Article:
Marcjancou Gallery featured Larry Johnson: A Survey. This contemporary gallery in Chelsea on West 24th Street featured a whimsical work about Madonna – the star of one name – on a giant popsicle-stick work. Jancou, the owner of the gallery said, “Larry’s the guy who always has multiple meanings in his work. As for Madonna, Jancou said, “Larry likes to deal with pop icons or political issues whether it’s John Belushi or civil rights. Why did he put Madonna on a popsicle stick? It’s eye candy.” And I suppose, Johnson doesn’t take Madonna and other pop icons too seriously. He loves the humor of it all; his art work which was featured on the front of the booth stated, “No one wants to see a movie with Madonna in it.” Well, that’s true, right?

 

Clever and Colorful Installation

 

Helly Nahmad Gallery in NY had one of the best installations at the fair with a couple of Miro sculptures, paintings, and a wonderful Dubuffet. This gallery specializes in works by Impressionist and Modern masters. I loved the Miro sculpture paired with the Calder mobile; I heard the Calders were selling.

 

Peter Freeman, Inc. Gallery was founded in 1990; this gallery specializes in important 20th-century and contemporary paintings, drawings, and sculpture with a particular focus on Pop and Minimal works. Available were Mel Blochner’s punctuation and symbol works of oil and charcoal on canvas, one is Colon Open Parenthesis; it’s a simple and concise work. Who wouldn’t like New York’s Sean Kelly’s booth? Antony Gromley’s cast iron larger-than-life sculpture is a conversation piece.

 

From the Soccer Field to the Art Arena

 

For more than 40 years now, Galerie Gmurzynska from St. Moritz has specialized in masterpieces of classical modernism, contemporary art and artists belonging to the Russian avant-garde. I’ve seen a lot of Boteros in my time; although not unusual, this was a Botero to covet. The Street, 2010, which can be had for a mere 1.1 million, if I have the price right…was typical Botero. Another classic shown was Joan Miro, Composition, 1954; this is an oil on brown silk and makes you forget the trite, more familiar Miros.

 

And finally in the same gallery, I found their new star, Marco Perego. Perego was born in 1979 in Verona, Italy. Now the former soccer star who is quite good-looking – hey, it doesn’t hurt – lives in Los Angeles. He’s had solo shows worldwide and is known for some very controversial pieces. In 2008, his painted works formed the background of Dolce & Gabbana’s advertising campaign. He also dabbles in animated film, one of which is called Burn to Shine. I guess he tries to do it all. His works used to be affordable. (Where was I?) Even Armani bought a few. Two were on exhibit this year at the gallery. His works, two large collages with silvery shiny foil taped over a construction material of foam were featured. Perego cut through the foil and deconstructed it to reveal the foam underneath. In a former museum exhibit, the whole room was filled with the material, and visitors could cut into the material themselves. One minimalist collage in the booth this year with splatters of red and blue paint sold for $45,000. Lucas Bscher, who works for the gallery, admitted that Perego’s minimalist works are some of his favorites. Perego jumped from the soccer field to take on the art arena and has constructed a second career for himself. There’s a commercial sense to his works, but that happens with emerging work.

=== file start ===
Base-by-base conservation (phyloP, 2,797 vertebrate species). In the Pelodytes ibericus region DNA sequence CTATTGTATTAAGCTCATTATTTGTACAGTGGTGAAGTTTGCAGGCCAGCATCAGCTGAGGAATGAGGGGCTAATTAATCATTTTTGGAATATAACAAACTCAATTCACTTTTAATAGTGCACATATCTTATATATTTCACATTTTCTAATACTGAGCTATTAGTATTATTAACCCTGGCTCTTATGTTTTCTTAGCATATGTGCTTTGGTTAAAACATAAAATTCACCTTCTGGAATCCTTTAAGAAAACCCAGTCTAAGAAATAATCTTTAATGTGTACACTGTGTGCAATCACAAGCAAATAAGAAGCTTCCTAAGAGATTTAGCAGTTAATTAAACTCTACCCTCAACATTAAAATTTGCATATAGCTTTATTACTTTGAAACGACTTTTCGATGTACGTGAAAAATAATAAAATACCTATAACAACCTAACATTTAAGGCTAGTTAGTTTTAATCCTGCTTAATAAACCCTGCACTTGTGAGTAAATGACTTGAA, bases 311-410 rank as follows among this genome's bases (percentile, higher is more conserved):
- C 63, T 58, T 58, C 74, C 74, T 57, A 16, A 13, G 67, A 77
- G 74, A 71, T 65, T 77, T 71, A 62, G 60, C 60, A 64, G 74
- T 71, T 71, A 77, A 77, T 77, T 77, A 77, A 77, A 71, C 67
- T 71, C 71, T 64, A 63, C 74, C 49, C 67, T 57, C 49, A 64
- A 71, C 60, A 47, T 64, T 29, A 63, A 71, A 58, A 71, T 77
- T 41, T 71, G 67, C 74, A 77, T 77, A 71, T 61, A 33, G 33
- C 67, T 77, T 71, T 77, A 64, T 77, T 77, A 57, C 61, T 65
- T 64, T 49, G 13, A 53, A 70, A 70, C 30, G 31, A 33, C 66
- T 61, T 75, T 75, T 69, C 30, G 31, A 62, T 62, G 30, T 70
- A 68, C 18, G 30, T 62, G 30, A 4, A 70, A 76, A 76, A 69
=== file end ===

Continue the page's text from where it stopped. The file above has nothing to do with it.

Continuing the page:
Two Palms from New York featured a new Elizabeth Peyton. With a neutral palette, she favors portraits. Peyton painted Carmen in 2011 and sticks to her minimalist style and negative space; it’s a monotype on handmade paper. I’ve always like her work; she just sketches quickly and gets the job done.

 

The Art Positions section is what it is: conceptual. It’s new and chancy. Paulo Nazareth came up with an old VW van called Banana Market/Art Market with bananas falling out of the side; it’s self explanatory and says “third world” to me. (I would have liked to have seen Nazareth wheel that VW into the convention center.) Nazareth is from Brazil and according to the curators in his gallery, “tends to highlightsocial, economic tensions and class struggle.”

 

Art Video projected large-scale images on the outside wall of the New World Center designed by Frank Gehry. Tracey Emin’s video was featured and her neon works were inside the convention center. Next year, hit Collins Park to take in unusual artworks and performances by emerging artists.

 

There were so many galleries from around the world: USA, France, Switzerland, Germany, South America and Japan, to mention a few. There’s no need to travel long distances when one can find great contemporary art in one place. Some have said that Art Basel/Miami may soon rival the original Art Basel in Switzerland. There were installations that were quite innovative; it’s clever what the gallery owners can come up with in a small space. Most of the experimental work was at Wynwood Walls – especially graffiti. (Didn’t Basquiat already do that?) Let’s see how long that trend lasts. It was a fun event, filled with variety.  Art Basel is all about gawking, walking and talking…and catching a glimpse of a celeb.

 

Lynda Saltz is an art historian and freelance writer.